State of New Hampshire secondary Archives: on Environment

Chris Sununu: Fund asbestos cleanup, and clean water infrastructure

Schools with health and safety issues in towns that might not be able to otherwise address things like asbestos, lead paint, or other critical safety issues and these are where our school building aid will be targeted and funded.

One of the other critical areas of public health and safety that this administration is making a priority is drinking water. There is no bigger public trust than every time we as citizens turn on that faucet. We trust that our government has done their job in ensuring clean water for us and our children.

New Hampshire has protected the Drinking Water and Groundwater Trust Fund. This fund of nearly $300 Million stands ready to be invested in vital infrastructure improvements across the state. Funds that can now be used in partnership with local communities to secure one of our most precious resources.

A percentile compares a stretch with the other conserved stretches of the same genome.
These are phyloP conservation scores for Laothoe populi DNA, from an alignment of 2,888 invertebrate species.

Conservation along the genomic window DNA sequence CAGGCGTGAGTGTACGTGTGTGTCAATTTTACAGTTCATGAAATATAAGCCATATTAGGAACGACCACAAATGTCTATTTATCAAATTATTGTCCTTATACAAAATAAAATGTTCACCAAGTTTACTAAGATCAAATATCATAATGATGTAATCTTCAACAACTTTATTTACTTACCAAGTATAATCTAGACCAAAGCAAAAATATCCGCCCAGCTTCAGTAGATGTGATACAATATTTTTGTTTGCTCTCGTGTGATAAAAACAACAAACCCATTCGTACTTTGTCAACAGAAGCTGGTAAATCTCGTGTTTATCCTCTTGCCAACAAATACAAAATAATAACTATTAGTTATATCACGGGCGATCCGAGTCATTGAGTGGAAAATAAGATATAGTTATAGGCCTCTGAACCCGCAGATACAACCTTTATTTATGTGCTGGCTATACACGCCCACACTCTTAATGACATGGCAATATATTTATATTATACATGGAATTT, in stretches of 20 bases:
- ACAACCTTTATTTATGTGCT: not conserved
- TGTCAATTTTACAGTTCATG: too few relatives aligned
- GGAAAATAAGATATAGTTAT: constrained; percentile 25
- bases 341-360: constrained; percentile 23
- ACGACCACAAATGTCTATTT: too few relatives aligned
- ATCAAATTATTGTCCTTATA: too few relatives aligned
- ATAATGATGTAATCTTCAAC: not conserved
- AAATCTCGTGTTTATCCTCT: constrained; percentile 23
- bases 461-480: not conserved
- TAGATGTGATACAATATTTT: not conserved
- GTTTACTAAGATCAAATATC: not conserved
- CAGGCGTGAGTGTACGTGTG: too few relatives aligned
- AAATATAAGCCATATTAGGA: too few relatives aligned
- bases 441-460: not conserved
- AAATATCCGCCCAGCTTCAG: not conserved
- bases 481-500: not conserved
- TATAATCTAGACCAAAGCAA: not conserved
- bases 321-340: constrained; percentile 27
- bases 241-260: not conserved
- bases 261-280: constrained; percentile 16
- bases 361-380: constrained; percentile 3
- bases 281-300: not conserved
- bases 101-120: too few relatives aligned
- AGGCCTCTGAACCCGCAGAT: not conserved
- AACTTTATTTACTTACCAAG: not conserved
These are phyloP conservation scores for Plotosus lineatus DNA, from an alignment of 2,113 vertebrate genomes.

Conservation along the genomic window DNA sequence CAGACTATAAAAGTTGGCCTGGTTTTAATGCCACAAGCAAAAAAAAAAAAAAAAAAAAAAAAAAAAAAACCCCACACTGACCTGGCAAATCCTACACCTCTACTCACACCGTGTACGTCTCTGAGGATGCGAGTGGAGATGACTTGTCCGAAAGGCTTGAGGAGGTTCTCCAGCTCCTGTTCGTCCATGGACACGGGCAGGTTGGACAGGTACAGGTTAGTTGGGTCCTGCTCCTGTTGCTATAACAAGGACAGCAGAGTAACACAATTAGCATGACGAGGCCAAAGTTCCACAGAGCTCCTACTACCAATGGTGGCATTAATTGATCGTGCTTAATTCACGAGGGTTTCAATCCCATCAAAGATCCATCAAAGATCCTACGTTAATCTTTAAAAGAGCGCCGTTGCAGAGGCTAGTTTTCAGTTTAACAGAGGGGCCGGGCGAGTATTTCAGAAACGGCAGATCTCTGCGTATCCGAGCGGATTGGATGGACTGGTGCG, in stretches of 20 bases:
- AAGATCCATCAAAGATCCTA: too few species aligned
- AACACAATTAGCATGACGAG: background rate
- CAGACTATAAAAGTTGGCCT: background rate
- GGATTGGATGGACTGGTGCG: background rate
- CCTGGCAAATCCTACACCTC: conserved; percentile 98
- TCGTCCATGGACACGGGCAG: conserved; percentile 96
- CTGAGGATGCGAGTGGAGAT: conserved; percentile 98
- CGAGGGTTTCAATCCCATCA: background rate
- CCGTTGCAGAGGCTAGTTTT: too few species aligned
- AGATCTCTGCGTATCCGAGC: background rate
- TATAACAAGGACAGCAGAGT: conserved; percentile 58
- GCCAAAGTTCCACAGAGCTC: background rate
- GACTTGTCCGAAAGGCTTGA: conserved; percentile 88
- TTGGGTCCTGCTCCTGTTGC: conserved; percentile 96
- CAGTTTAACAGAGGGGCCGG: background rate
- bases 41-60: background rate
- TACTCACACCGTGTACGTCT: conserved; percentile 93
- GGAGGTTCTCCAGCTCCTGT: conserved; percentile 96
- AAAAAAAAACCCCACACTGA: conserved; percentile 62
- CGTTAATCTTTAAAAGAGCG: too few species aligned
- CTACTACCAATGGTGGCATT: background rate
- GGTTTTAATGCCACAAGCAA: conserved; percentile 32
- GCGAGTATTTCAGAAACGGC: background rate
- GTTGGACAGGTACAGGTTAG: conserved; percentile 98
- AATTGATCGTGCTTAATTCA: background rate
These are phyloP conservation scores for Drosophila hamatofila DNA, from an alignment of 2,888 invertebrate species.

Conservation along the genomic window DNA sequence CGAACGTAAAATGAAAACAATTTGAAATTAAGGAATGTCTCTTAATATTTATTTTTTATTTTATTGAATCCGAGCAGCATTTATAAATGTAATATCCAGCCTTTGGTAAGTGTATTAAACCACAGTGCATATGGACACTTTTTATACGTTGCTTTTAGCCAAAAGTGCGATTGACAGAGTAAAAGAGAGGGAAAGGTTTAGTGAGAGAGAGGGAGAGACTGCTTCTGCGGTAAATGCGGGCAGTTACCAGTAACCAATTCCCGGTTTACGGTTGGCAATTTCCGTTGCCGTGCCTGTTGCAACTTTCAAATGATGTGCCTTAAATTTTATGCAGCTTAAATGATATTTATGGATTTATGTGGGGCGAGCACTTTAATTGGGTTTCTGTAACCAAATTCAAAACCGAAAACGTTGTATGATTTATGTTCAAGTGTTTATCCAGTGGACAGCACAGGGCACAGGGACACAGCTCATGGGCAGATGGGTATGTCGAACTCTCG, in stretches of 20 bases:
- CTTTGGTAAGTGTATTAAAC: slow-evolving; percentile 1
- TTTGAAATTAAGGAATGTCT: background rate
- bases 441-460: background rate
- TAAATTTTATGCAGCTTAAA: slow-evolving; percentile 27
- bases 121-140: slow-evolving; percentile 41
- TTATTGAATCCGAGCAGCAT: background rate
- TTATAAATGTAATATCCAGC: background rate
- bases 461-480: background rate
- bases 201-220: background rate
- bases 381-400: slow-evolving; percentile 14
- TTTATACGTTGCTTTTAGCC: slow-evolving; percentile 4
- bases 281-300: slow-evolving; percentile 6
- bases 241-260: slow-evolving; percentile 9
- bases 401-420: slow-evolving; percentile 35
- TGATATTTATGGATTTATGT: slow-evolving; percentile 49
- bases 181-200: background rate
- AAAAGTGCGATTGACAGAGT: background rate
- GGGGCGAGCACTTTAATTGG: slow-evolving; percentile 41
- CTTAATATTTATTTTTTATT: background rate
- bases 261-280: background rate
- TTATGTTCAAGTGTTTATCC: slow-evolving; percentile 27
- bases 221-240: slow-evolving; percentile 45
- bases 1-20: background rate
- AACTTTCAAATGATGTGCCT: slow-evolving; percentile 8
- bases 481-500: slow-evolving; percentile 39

Source: 2017 New Hampshire State of the State address Feb 9, 2017

Hillary Clinton: Federal takeover of Flint water supply if state can't fix it

Q: On the Flint lead poisoning disaster, you have been critical of Governor Rick Snyder of Michigan, and how the state caused the lead poisoning problem, and has not acted fast enough to fix it. If the state is failing, would you as President order a federal response?

CLINTON: Absolutely. This is an emergency. Every day that goes by that these people, particularly children, are not tested so we can know what steps must be taken to remediate the effects of the poisoning that they have been living with is a day lost. We need to be clear about everything that should be done to try to remedy the terrible burden that the people of Flint are bearing. If Michigan won't do it, there have to be ways that we can begin to move, and then make them pay for it, and hold them accountable.